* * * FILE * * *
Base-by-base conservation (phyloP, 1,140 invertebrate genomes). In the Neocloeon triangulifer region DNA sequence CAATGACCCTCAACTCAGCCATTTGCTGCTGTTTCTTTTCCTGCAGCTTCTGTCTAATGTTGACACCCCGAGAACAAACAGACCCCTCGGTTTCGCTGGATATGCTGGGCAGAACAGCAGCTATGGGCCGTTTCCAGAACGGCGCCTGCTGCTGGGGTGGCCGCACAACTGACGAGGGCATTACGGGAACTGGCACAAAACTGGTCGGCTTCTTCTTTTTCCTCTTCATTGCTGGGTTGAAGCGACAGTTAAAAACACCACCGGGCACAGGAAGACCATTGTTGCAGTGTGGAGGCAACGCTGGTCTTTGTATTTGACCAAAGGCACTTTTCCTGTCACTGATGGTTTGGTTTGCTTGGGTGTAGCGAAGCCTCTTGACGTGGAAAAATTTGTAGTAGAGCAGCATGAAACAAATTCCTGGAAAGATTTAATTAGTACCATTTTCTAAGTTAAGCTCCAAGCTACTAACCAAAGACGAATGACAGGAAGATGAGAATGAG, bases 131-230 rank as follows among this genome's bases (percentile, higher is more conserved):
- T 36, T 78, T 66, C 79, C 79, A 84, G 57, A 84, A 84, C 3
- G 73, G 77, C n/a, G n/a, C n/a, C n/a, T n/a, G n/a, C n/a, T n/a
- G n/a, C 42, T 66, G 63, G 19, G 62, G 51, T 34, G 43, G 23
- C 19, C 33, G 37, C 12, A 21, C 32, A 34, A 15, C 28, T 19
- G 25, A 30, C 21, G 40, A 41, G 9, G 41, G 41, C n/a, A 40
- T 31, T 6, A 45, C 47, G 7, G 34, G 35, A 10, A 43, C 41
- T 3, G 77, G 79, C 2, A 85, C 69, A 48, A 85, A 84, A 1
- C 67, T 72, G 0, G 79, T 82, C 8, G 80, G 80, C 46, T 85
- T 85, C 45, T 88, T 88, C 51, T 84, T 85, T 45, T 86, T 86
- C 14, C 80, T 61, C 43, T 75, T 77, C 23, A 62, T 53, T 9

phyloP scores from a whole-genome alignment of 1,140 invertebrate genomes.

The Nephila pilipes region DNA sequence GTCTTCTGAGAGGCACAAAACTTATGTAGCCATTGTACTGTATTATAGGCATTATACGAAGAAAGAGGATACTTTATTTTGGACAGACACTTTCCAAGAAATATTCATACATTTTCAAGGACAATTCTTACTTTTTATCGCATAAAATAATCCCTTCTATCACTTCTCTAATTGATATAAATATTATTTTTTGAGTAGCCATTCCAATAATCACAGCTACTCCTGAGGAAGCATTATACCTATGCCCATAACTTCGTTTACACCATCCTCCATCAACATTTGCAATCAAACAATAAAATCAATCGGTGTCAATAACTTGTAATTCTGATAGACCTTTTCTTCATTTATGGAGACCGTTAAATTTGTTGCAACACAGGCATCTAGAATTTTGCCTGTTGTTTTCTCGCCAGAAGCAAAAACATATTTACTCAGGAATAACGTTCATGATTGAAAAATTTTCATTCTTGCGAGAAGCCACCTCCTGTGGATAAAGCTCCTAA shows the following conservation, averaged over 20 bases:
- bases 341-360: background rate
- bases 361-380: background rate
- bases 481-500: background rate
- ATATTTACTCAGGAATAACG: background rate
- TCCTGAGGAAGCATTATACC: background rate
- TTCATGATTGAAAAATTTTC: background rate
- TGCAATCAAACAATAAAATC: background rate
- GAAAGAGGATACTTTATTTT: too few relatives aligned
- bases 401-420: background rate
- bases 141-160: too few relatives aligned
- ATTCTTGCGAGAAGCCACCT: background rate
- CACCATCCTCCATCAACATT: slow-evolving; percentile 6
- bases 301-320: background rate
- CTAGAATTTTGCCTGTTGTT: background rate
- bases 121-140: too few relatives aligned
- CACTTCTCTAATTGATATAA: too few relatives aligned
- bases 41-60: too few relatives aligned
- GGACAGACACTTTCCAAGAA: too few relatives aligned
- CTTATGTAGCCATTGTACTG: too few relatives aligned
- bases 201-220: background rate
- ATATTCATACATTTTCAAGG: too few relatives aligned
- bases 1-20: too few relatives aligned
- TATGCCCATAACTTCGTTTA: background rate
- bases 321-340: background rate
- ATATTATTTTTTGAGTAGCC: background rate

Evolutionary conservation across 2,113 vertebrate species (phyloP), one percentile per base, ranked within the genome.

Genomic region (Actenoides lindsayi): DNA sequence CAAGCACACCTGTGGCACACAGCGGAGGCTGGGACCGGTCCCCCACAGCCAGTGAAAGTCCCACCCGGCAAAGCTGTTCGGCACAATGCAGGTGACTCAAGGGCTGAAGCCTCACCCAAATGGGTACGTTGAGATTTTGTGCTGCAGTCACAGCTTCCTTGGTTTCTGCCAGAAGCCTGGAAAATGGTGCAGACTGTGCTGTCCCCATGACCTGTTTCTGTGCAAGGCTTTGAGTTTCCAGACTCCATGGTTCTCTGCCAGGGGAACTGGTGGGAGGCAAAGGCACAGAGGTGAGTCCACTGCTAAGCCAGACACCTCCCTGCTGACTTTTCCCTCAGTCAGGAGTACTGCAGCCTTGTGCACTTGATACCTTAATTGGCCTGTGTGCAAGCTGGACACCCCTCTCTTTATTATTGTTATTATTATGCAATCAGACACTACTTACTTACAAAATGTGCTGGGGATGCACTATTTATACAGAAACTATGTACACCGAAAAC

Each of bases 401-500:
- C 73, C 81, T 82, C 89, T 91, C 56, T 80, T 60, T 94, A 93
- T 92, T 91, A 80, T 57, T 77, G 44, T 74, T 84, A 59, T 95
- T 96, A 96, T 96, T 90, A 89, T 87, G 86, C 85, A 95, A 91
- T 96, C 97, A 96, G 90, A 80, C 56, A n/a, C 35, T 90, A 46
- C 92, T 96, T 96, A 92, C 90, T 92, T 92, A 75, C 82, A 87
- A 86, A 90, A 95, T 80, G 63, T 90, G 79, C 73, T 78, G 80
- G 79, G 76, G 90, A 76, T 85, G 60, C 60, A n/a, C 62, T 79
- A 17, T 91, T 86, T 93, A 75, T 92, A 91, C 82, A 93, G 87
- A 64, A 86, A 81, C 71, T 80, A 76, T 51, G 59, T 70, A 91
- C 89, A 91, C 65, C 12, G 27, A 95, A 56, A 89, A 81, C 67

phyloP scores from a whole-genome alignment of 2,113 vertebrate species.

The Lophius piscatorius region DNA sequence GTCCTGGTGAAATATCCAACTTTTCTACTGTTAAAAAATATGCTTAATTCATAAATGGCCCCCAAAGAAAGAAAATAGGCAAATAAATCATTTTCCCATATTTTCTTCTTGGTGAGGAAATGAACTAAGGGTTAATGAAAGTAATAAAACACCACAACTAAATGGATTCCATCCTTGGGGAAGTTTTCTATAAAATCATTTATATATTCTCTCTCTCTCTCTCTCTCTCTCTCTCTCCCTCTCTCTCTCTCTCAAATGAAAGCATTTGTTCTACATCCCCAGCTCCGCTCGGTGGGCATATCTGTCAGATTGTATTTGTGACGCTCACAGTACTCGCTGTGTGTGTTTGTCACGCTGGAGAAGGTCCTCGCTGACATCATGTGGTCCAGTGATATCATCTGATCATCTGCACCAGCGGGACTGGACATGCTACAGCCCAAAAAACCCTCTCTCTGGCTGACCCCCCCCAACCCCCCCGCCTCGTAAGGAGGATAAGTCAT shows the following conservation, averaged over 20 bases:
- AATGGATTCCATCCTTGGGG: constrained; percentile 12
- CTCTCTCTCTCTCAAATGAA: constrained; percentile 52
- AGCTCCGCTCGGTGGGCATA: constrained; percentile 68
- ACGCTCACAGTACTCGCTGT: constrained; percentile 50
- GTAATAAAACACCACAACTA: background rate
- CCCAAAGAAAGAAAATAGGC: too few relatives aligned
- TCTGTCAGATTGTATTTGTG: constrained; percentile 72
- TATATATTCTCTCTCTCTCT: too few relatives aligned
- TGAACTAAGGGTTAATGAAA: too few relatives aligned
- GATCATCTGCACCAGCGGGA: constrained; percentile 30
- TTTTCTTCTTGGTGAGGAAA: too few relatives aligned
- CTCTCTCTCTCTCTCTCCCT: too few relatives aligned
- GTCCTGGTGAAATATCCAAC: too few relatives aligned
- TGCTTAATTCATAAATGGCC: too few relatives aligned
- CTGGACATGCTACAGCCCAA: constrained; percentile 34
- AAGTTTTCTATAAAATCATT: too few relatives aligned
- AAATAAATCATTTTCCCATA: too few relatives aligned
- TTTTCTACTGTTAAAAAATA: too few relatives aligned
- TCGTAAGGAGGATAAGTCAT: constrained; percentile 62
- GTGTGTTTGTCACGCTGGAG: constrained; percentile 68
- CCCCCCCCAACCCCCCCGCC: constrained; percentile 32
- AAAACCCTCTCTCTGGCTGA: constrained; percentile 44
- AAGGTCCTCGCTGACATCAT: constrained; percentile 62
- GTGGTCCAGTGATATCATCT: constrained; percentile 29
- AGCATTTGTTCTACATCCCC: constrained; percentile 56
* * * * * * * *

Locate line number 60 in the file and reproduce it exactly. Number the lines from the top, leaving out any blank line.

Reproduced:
- TCTGTCAGATTGTATTTGTG: constrained; percentile 72